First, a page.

How are ‘kamikaze’ drones being used by Russia and Ukraine?

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Wreckage of a Shehad-136 drone. The tail fin has Geranium 2 written on it - the Russian name for the drone.Image source, Reuters
Image caption,

Wreckage of a Shahed-136 (or Geranium-2) kamikaze drone shot down by the Ukrainians

Ukraine has accused Russia of using “kamikaze” drones against civilian targets in Kyiv.

These carry explosives which detonate on impact, destroying the drone in the process.

What is Russia’s ‘kamikaze’ drone?

It’s believed Russia has been using the Iranian-made Shahed-136 drone in the Ukraine conflict since mid-September.

Also called the Geranium-2 by Russia, it has explosives in a warhead on its nose and is designed to loiter over a target until it is instructed to attack.

The Shahed-136 has a wingspan of about 2.5m (8.2ft) and can be hard to detect on radar.

It’s unclear exactly how many Russia has, but the US has said Iran planned to send hundreds to Russia. Iran has denied doing so.

What damage have kamikaze drones done in Ukraine?

Russia was first reported to have used a Shahed-136 drone on 13 September, attacking targets near Kupiansk, a city in the Kharkiv region in the east of the country.

Later that month, it was used in attacks in the south. Debris from the drones were found in wreckage in Odesa and Mykolaiv.

In October, Shehab-136 drones landed on civilian areas in the village of Bila Tserkva, south of Kyiv.

Ukraine may be using these drones rather than cruise missiles because they are relatively cheap – about $20,000 (£17,800) each.

How is Ukraine trying to combat them?

However, it is hard to shoot them all down.

“They fly low and you can send them in waves. These swarms of drones are much harder to counter by air defences,” military expert Justin Crump told the BBC.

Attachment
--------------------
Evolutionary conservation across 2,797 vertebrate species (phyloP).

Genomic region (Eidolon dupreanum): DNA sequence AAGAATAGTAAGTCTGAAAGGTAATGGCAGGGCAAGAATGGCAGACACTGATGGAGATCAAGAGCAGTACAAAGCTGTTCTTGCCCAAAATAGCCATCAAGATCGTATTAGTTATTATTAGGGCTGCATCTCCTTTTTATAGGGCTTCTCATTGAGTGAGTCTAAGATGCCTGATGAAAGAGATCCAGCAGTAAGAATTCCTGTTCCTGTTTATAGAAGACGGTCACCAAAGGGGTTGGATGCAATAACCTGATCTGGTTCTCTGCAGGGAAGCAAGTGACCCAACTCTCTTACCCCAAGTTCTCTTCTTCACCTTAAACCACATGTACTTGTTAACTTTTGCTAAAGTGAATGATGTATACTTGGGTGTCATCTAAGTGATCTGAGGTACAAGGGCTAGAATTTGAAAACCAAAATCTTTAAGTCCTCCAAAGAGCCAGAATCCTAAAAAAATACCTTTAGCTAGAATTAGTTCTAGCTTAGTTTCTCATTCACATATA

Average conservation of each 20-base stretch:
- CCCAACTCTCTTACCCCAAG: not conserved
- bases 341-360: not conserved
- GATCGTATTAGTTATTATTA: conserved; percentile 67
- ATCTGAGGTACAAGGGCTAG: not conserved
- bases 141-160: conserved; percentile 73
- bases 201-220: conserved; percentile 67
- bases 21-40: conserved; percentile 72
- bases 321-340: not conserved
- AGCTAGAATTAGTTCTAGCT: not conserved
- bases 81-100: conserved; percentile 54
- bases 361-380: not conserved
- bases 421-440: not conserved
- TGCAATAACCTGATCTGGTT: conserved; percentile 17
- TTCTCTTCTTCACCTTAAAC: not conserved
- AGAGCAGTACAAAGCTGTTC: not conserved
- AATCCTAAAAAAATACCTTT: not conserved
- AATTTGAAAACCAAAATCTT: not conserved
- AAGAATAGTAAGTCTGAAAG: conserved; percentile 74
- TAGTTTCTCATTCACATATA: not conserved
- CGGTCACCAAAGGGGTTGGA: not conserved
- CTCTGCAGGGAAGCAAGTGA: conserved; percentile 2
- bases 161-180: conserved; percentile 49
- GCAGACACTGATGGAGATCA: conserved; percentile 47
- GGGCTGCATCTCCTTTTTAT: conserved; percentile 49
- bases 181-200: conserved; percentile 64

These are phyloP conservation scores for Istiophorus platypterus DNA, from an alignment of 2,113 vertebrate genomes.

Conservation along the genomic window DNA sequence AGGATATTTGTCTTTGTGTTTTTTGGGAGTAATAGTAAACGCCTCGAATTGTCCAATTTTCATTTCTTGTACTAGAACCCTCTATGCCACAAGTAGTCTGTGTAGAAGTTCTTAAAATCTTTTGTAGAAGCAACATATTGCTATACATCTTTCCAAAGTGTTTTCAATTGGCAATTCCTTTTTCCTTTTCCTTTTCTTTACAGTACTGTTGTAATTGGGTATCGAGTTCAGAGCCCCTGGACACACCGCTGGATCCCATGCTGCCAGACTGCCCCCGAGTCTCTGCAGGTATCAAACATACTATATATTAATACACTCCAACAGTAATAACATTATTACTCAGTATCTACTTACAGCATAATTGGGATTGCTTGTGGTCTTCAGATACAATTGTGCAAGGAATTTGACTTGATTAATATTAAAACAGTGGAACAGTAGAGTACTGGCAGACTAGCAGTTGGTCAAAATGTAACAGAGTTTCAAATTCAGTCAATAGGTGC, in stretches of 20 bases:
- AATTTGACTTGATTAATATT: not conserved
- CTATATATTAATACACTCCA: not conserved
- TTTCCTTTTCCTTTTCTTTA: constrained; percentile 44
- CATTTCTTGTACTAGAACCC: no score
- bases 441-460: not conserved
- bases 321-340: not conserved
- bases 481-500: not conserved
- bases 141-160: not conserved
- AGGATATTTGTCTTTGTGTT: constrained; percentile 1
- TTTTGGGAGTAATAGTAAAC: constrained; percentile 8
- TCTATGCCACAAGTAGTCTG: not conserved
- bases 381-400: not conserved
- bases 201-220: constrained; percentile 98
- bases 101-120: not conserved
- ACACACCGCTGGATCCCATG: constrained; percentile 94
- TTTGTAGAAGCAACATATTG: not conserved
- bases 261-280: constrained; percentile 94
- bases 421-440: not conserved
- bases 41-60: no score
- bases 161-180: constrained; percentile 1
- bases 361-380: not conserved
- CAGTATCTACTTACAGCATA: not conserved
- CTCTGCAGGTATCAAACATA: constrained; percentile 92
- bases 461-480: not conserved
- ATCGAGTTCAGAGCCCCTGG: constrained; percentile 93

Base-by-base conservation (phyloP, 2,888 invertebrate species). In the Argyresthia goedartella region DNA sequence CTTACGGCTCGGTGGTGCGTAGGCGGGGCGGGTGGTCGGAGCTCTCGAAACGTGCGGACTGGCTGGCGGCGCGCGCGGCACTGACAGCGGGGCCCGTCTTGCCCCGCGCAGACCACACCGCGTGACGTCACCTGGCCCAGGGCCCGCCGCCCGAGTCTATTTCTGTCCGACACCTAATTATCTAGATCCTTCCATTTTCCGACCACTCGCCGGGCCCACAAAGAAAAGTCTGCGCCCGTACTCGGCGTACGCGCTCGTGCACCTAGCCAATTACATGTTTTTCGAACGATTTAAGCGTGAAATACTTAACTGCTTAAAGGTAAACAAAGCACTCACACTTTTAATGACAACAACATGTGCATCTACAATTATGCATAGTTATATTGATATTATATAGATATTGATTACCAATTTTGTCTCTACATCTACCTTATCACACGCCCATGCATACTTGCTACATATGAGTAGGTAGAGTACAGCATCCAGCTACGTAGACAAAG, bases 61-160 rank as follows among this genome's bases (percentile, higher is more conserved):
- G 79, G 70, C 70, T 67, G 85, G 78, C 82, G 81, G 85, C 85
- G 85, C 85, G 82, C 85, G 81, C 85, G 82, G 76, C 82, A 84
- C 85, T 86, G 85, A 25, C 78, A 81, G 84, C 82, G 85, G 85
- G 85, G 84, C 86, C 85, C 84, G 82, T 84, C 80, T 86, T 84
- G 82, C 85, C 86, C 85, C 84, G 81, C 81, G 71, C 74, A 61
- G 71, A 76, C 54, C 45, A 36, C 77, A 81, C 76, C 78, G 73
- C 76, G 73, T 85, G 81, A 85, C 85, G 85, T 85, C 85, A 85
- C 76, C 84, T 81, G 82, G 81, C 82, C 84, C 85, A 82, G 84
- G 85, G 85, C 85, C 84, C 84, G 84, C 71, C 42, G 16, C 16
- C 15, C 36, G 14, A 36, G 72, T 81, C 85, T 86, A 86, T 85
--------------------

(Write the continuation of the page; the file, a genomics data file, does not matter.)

Has Ukraine used ‘kamikaze’ drones?

It’s not clear whether these have been used by Ukraine, but experts believe they may have been deployed in recent attacks on a Russian military base in western Crimea, on an airbase near Sevastopol, and on ships in Sevastopol harbour.

Dr Marina Miron, researcher in defence studies at King’s College London, says: “If you look at the explosions in the attacks, they are quite small. I suspect that these are homemade drones, which have had explosives strapped to them.”

What other drones do Ukraine and Russia have?

Ukraine’s main military drone is the Turkish-made Bayraktar TB2. It is about the size of a small plane, has cameras on board, and can be armed with laser-guided bombs.

At the outset of the war, Ukraine had a fleet of “fewer than 50” of these, says Dr Jack Watling of the Royal United Services Institute (Rusi) think-tank.

Russia also uses the “smaller, more basic” Orlan-10, which have cameras and can carry small bombs.

How have military drones been used?

For both sides – Russia and Ukraine – drones have been effective for locating enemy targets and guiding artillery fire toward them.

“Russian forces can bring their guns to bear on the enemy within only three to five minutes of an Orlan-10 drone spotting a target,” says Dr Watling. An attack could otherwise take 20-30 minutes to carry out.

Dr Marina Miron says drones have allowed Ukraine to stretch its limited forces.

“If you wanted to seek out enemy positions in the past, you would have had to send out special forces units… and you might lose some troops,” she says. “Now, all you’re risking is a drone.”

Image source, EPA
Image caption,

Russian Orlan-10 drones can target artillery fire on enemy positions within minutes

In the first few weeks of the war, Ukraine’s Bayraktar drones were widely praised.

However, the Bayraktar is a large and slow moving drone, and Russia has been able to counter it effectively with its air defence systems.

How are the non-military drones being used?

Military drones are expensive to replace – a single Bayraktar TB2 costs about $2m (£1.7m).

So, both sides – but especially Ukraine – also use small, commercial models, such as the DJI Mavic 3, which costs about £1,700.

These commercial drones can be fitted with small bombs. However, they are mainly used to spot enemy troops and to direct attacks.

“Ukraine doesn’t have as much ammunition as Russia,” says Dr Miron. “Having ‘eyes in the sky’ to spot targets and direct artillery fire means they can make better use of what they have.”

But commercial drones are much less capable than military ones.

For example, the DJI Mavic’s total flying distance is only 30km, and it can only fly for a maximum of 46 minutes.

Russia is using electronic devices to counter them, says Dr Miron.

“Russian forces have the Stupor rifle, which shoots electromagnetic pulses,” she says. This stops commercial drones from being able to navigate using GPS, she explains.

Media caption,

Watch: The volunteers using drones to monitor Russian troops

These systems can cause a drone to crash or return to base, and can stop it sending back information.


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